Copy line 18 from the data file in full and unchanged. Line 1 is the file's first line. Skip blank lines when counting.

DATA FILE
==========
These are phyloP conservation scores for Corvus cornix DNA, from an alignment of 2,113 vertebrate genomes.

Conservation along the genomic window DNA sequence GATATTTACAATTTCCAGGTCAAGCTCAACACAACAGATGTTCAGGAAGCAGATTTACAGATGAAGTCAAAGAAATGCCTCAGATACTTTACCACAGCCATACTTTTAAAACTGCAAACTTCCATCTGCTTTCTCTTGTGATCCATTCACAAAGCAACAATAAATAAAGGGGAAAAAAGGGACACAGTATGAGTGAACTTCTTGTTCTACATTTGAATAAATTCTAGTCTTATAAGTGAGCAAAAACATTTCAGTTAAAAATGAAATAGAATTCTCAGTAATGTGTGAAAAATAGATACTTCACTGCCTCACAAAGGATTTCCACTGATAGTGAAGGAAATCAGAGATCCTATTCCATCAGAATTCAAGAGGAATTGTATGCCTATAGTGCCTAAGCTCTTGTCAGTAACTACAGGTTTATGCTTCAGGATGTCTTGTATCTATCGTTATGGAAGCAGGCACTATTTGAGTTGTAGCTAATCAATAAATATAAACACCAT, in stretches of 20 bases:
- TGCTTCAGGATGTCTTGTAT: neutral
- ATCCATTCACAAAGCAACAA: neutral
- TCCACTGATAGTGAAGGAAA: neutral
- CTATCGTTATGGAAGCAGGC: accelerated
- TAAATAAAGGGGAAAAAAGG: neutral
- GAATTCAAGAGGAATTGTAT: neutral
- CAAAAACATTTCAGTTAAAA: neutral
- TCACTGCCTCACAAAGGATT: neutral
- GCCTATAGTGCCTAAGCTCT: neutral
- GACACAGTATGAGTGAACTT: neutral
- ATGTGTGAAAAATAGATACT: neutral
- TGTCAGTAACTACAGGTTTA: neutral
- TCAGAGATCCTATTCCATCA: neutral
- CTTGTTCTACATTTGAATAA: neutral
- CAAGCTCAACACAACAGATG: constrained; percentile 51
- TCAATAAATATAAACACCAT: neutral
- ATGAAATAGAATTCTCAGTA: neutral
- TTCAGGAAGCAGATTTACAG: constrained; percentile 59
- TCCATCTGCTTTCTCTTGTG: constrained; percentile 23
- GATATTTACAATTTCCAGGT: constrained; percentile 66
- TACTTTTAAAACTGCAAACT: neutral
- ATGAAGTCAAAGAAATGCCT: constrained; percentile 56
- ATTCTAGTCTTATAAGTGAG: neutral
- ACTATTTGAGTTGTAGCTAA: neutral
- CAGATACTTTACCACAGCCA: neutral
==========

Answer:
- TCAATAAATATAAACACCAT: neutral